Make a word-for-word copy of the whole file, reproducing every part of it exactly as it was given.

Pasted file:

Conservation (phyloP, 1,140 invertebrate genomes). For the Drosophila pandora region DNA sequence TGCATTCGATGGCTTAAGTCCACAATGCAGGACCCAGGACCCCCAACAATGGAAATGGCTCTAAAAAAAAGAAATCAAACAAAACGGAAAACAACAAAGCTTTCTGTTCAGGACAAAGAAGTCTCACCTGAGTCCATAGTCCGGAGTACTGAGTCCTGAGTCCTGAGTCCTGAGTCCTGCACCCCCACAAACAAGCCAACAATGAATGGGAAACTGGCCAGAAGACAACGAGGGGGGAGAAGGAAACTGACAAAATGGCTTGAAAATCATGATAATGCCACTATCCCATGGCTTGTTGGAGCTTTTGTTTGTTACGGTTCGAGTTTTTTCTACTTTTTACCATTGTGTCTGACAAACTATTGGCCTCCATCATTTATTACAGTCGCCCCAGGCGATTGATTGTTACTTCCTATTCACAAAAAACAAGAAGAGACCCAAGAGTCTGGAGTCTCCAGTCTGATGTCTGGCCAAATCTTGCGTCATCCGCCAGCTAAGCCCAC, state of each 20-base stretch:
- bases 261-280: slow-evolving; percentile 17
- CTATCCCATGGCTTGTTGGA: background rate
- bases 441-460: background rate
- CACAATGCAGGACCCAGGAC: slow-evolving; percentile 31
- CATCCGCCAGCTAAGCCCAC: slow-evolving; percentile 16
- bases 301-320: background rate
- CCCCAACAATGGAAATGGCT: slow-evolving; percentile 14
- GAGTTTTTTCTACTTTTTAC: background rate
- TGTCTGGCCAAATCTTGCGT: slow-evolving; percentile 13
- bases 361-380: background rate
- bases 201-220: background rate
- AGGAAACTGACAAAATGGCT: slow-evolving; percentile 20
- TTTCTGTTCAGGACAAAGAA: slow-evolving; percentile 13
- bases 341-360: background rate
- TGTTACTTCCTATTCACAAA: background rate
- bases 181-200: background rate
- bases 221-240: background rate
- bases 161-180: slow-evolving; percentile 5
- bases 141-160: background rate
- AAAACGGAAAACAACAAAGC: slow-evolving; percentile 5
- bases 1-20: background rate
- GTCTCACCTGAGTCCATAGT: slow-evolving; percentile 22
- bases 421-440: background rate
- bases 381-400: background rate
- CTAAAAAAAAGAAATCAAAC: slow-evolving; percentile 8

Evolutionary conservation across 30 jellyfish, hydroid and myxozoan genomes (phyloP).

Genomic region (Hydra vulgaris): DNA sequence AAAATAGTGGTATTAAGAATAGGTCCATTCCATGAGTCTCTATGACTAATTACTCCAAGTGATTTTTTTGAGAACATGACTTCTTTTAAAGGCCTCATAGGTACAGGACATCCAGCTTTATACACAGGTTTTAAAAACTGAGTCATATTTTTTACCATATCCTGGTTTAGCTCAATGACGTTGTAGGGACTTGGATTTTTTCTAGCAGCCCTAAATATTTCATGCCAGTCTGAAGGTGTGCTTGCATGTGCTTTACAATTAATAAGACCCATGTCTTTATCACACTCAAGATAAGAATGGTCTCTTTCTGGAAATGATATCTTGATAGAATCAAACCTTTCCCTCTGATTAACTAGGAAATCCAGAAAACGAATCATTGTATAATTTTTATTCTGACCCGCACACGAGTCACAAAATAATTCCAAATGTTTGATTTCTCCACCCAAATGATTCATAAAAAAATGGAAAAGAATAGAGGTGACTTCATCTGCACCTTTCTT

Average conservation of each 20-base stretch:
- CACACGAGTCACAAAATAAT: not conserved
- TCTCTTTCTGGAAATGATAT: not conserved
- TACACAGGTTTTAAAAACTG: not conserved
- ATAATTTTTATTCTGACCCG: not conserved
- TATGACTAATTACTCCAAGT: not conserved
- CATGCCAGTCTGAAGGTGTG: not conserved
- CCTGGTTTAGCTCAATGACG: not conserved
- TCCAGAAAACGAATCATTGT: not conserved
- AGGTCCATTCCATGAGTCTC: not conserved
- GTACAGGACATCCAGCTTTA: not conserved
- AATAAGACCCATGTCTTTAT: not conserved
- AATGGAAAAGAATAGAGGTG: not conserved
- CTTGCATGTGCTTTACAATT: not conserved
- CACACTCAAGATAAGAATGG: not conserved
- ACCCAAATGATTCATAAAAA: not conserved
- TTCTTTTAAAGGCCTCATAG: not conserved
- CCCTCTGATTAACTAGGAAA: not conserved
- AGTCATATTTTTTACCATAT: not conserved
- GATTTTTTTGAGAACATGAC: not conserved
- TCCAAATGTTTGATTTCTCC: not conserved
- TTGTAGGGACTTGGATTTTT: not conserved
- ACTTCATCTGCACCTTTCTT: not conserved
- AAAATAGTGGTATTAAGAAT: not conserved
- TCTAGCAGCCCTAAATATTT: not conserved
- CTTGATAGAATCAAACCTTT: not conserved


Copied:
Conservation (phyloP, 1,140 invertebrate genomes). For the Drosophila pandora region DNA sequence TGCATTCGATGGCTTAAGTCCACAATGCAGGACCCAGGACCCCCAACAATGGAAATGGCTCTAAAAAAAAGAAATCAAACAAAACGGAAAACAACAAAGCTTTCTGTTCAGGACAAAGAAGTCTCACCTGAGTCCATAGTCCGGAGTACTGAGTCCTGAGTCCTGAGTCCTGAGTCCTGCACCCCCACAAACAAGCCAACAATGAATGGGAAACTGGCCAGAAGACAACGAGGGGGGAGAAGGAAACTGACAAAATGGCTTGAAAATCATGATAATGCCACTATCCCATGGCTTGTTGGAGCTTTTGTTTGTTACGGTTCGAGTTTTTTCTACTTTTTACCATTGTGTCTGACAAACTATTGGCCTCCATCATTTATTACAGTCGCCCCAGGCGATTGATTGTTACTTCCTATTCACAAAAAACAAGAAGAGACCCAAGAGTCTGGAGTCTCCAGTCTGATGTCTGGCCAAATCTTGCGTCATCCGCCAGCTAAGCCCAC, state of each 20-base stretch:
- bases 261-280: slow-evolving; percentile 17
- CTATCCCATGGCTTGTTGGA: background rate
- bases 441-460: background rate
- CACAATGCAGGACCCAGGAC: slow-evolving; percentile 31
- CATCCGCCAGCTAAGCCCAC: slow-evolving; percentile 16
- bases 301-320: background rate
- CCCCAACAATGGAAATGGCT: slow-evolving; percentile 14
- GAGTTTTTTCTACTTTTTAC: background rate
- TGTCTGGCCAAATCTTGCGT: slow-evolving; percentile 13
- bases 361-380: background rate
- bases 201-220: background rate
- AGGAAACTGACAAAATGGCT: slow-evolving; percentile 20
- TTTCTGTTCAGGACAAAGAA: slow-evolving; percentile 13
- bases 341-360: background rate
- TGTTACTTCCTATTCACAAA: background rate
- bases 181-200: background rate
- bases 221-240: background rate
- bases 161-180: slow-evolving; percentile 5
- bases 141-160: background rate
- AAAACGGAAAACAACAAAGC: slow-evolving; percentile 5
- bases 1-20: background rate
- GTCTCACCTGAGTCCATAGT: slow-evolving; percentile 22
- bases 421-440: background rate
- bases 381-400: background rate
- CTAAAAAAAAGAAATCAAAC: slow-evolving; percentile 8

Evolutionary conservation across 30 jellyfish, hydroid and myxozoan genomes (phyloP).

Genomic region (Hydra vulgaris): DNA sequence AAAATAGTGGTATTAAGAATAGGTCCATTCCATGAGTCTCTATGACTAATTACTCCAAGTGATTTTTTTGAGAACATGACTTCTTTTAAAGGCCTCATAGGTACAGGACATCCAGCTTTATACACAGGTTTTAAAAACTGAGTCATATTTTTTACCATATCCTGGTTTAGCTCAATGACGTTGTAGGGACTTGGATTTTTTCTAGCAGCCCTAAATATTTCATGCCAGTCTGAAGGTGTGCTTGCATGTGCTTTACAATTAATAAGACCCATGTCTTTATCACACTCAAGATAAGAATGGTCTCTTTCTGGAAATGATATCTTGATAGAATCAAACCTTTCCCTCTGATTAACTAGGAAATCCAGAAAACGAATCATTGTATAATTTTTATTCTGACCCGCACACGAGTCACAAAATAATTCCAAATGTTTGATTTCTCCACCCAAATGATTCATAAAAAAATGGAAAAGAATAGAGGTGACTTCATCTGCACCTTTCTT

Average conservation of each 20-base stretch:
- CACACGAGTCACAAAATAAT: not conserved
- TCTCTTTCTGGAAATGATAT: not conserved
- TACACAGGTTTTAAAAACTG: not conserved
- ATAATTTTTATTCTGACCCG: not conserved
- TATGACTAATTACTCCAAGT: not conserved
- CATGCCAGTCTGAAGGTGTG: not conserved
- CCTGGTTTAGCTCAATGACG: not conserved
- TCCAGAAAACGAATCATTGT: not conserved
- AGGTCCATTCCATGAGTCTC: not conserved
- GTACAGGACATCCAGCTTTA: not conserved
- AATAAGACCCATGTCTTTAT: not conserved
- AATGGAAAAGAATAGAGGTG: not conserved
- CTTGCATGTGCTTTACAATT: not conserved
- CACACTCAAGATAAGAATGG: not conserved
- ACCCAAATGATTCATAAAAA: not conserved
- TTCTTTTAAAGGCCTCATAG: not conserved
- CCCTCTGATTAACTAGGAAA: not conserved
- AGTCATATTTTTTACCATAT: not conserved
- GATTTTTTTGAGAACATGAC: not conserved
- TCCAAATGTTTGATTTCTCC: not conserved
- TTGTAGGGACTTGGATTTTT: not conserved
- ACTTCATCTGCACCTTTCTT: not conserved
- AAAATAGTGGTATTAAGAAT: not conserved
- TCTAGCAGCCCTAAATATTT: not conserved
- CTTGATAGAATCAAACCTTT: not conserved